Continuing the growing optimism about the future of Web advertising, new research suggests that the online ad space is coping with — and overcoming — key issues limiting its growth, according to research firm eMarketer.
During a presentation Wednesday evening with Forbes.com, eMarketer co-founder and Chief Executive Geoffrey Ramsey outlined a number of trends that boded well for the space.
For one thing, the numbers of frequent U.S. and Canadian Internet users (that is, those who log on at least once every 30 days) continue to grow. According to eMarketer findings, the two countries’ estimated 152 million Internet users will increase to 169.3 million in 2003 and 184.5 million in 2004.
Considering that steadily increasing numbers of cable networks contribute to the splintering of time consumers spend with traditional media, the trend is likely to balance out concerns about reaching mass audiences via the Internet.
At the same time, more Internet users will be subscribing to broadband at home. By the end of the year, about 17.6 million households will be broadband-enabled — a figure that will double by 2004. By 2004, online households will represent about 70 percent of the U.S., with broadband subscribers representing about half of those.
That’s another trend considered fundamental to Web advertising’s long-term success, since rich media formats are considered more effective than static ads, but are generally best suited for high-bandwidth Internet connections.
Additionally, studies by several research firms have found that Internet users skew toward the affluent, and, not surprisingly, that broadband subscribers trend toward longer Internet sessions — and thus, greater media exposure.
Other trends that prove promising include the greater number of online shoppers. eMarketer reports that 57.5 million Americans bought online in 2001, and 69 million will do so during 2002.)
Furthermore, eMarketer pointed to efforts like those of the Internet Advertising Bureau to address lingering concerns about accuracy in Web audience measurement. Ramsey also said that his firm is working with the IAB on the matter.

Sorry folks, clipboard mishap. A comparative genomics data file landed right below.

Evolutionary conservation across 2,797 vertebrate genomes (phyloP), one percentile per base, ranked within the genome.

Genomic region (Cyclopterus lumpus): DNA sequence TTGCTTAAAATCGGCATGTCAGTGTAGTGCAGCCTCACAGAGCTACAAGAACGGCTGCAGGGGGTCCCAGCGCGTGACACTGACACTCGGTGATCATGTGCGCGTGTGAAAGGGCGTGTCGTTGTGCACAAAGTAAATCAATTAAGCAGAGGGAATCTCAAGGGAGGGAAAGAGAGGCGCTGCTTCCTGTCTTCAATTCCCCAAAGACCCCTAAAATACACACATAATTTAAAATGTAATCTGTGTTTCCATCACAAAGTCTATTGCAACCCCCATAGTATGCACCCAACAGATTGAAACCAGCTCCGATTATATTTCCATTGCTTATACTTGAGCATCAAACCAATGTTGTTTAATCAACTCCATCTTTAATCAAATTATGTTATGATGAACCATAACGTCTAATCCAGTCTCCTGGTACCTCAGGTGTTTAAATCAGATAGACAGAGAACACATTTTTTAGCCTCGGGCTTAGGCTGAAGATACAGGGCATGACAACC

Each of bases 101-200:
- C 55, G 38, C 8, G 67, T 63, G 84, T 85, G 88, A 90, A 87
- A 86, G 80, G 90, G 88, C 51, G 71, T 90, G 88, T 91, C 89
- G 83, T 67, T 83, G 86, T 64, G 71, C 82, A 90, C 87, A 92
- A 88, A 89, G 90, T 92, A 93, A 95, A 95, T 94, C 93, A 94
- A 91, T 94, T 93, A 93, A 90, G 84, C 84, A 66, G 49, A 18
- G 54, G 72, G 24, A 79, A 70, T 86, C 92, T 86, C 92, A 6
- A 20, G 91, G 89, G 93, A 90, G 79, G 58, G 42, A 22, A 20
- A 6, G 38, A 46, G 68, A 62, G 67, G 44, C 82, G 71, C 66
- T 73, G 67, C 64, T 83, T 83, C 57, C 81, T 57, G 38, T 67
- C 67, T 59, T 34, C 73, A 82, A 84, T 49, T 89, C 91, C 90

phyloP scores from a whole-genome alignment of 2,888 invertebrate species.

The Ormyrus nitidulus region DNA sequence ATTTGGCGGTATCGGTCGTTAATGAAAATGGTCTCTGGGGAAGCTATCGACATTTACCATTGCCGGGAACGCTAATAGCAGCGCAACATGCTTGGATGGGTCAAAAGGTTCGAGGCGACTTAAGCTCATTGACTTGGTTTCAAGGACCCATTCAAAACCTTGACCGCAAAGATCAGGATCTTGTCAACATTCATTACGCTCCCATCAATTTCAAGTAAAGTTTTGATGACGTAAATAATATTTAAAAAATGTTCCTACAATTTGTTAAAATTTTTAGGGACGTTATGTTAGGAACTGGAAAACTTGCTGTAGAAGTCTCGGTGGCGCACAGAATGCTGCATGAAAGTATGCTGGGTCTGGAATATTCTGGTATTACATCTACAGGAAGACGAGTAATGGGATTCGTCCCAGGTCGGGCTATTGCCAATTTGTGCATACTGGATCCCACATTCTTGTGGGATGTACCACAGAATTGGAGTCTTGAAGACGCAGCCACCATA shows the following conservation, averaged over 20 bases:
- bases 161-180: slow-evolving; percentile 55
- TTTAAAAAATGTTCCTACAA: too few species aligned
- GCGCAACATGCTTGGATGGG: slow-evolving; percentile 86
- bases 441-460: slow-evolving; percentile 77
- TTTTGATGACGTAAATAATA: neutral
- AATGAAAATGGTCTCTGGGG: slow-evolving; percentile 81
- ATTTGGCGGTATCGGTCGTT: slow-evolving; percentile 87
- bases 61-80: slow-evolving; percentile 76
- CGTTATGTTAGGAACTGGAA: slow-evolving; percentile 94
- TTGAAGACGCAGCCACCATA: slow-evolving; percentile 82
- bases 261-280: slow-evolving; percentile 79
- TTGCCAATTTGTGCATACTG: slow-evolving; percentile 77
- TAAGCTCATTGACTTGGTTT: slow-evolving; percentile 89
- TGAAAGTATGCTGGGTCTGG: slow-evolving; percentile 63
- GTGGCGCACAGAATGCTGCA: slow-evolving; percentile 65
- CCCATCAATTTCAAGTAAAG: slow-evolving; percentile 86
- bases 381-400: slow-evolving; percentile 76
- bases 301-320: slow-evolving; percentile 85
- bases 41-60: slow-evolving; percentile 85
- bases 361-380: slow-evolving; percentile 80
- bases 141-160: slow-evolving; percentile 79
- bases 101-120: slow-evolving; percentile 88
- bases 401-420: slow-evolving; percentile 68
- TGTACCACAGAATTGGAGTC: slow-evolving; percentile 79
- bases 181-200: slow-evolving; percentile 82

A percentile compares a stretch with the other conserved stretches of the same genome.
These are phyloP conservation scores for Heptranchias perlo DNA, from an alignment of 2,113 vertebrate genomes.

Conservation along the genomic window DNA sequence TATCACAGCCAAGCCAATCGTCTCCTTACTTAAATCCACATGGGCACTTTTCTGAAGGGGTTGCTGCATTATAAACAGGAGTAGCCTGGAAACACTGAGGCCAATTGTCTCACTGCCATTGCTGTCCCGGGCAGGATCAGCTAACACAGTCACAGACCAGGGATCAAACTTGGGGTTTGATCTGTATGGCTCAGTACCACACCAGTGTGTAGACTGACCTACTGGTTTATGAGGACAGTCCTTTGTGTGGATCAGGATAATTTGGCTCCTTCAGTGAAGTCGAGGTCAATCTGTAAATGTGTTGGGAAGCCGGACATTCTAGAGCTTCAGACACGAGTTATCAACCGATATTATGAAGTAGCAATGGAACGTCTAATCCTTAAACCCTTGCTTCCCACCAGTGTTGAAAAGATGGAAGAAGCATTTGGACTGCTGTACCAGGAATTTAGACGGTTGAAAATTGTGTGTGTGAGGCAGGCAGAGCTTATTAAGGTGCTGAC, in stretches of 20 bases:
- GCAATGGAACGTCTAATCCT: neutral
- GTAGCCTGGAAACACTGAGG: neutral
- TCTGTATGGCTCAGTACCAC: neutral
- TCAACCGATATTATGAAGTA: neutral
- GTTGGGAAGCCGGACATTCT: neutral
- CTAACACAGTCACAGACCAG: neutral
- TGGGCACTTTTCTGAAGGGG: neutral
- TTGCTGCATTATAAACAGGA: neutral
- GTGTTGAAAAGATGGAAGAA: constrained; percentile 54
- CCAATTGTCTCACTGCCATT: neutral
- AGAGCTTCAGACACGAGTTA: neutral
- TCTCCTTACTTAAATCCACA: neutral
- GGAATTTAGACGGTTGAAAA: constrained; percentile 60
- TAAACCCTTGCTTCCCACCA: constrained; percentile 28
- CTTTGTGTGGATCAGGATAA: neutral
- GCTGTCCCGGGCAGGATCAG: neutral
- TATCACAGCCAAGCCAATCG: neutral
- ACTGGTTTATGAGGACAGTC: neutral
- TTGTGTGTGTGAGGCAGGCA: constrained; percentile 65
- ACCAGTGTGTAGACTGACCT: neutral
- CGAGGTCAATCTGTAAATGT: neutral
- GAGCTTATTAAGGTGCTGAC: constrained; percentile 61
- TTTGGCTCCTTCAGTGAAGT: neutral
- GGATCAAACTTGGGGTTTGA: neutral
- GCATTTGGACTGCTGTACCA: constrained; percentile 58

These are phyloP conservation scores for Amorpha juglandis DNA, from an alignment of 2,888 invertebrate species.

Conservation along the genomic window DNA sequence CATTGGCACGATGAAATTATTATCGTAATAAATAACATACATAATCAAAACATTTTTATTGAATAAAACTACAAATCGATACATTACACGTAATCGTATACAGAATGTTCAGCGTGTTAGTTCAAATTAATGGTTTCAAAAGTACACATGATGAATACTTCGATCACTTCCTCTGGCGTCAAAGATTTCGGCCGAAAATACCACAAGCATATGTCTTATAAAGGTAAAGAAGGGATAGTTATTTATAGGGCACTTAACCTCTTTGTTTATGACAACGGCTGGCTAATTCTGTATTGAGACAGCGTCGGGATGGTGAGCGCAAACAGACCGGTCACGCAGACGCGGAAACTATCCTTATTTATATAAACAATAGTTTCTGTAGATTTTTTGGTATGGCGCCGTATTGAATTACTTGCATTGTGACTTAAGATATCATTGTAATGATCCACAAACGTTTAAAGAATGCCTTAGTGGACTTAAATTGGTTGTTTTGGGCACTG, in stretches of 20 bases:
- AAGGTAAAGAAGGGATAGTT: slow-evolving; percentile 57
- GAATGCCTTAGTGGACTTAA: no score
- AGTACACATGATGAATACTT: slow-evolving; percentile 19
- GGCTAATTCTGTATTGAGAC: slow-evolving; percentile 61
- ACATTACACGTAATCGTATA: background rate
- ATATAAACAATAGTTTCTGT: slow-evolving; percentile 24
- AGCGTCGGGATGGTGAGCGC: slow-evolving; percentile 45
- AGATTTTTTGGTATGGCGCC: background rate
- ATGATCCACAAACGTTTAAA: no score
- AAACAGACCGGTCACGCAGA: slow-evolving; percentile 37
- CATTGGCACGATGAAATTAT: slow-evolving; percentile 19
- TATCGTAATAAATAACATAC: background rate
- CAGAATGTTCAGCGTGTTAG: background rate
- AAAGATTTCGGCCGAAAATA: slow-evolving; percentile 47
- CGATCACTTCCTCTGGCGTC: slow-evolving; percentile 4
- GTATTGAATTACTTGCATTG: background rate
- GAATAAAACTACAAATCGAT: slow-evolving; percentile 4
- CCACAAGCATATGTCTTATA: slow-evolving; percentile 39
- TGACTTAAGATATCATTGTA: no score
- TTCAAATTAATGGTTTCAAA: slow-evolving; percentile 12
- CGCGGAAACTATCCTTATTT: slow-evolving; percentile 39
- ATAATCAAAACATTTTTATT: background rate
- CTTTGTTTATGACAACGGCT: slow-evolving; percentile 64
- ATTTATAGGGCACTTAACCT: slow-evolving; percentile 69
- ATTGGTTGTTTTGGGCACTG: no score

Ramsey also presented statistics from DoubleClick
that indicated click-through rates had nearly doubled during past two years, from 0.44 percent in February 2000 to 0.83 percent in February 2002. (The ramifications of that development, while positive, remain unclear for the sector at large, since industry leaders for months have been positioning click-through rates as an ineffective measure of a branding campaign’s success.)
As a result of the trends, eMarketer also predicted that online ad spending would see double-digit increases in spending for the next several years. In a report released Thursday, the firm said Internet advertising spending would rise 11 percent to top $8.1 billion in 2002 (just shy of the Interactive Advertising Bureau’s estimated $8.2 billion in 2000).
In 2003, the industry would see spending of $9.2 billion, which eMarketer said would grow to reach $11.4 million in 2004, and $13.5 billion in 2005.
As a percentage of all media spending, eMarketer said it anticipated online media growing to 3.1 percent in 2002 (again, just shy of 2000 levels). The following year, Internet ad spending should represent 3.3 percent of total media spending, increasing to 3.8 percent and 4.3 percent in 2004 and 2005.
To put that in perspective, groups like Universal McCann project that network television will bring in 6.6 percent of total media spending during 2002, while spot TV will see about 4.3 percent of total spending.
(Both of those figures could actually be high should more optimistic estimates for the Web — such as those from eMarketer — come to pass, since Universal McCann remains relatively bearish on Internet media growth during the year.)
The good news comes amid increasing good news about a turnaround in the economy and the advertising market this year. Still, many leading, publicly traded Web advertising firms, like DoubleClick, continue to stand behind fairly conservative guidance for the year.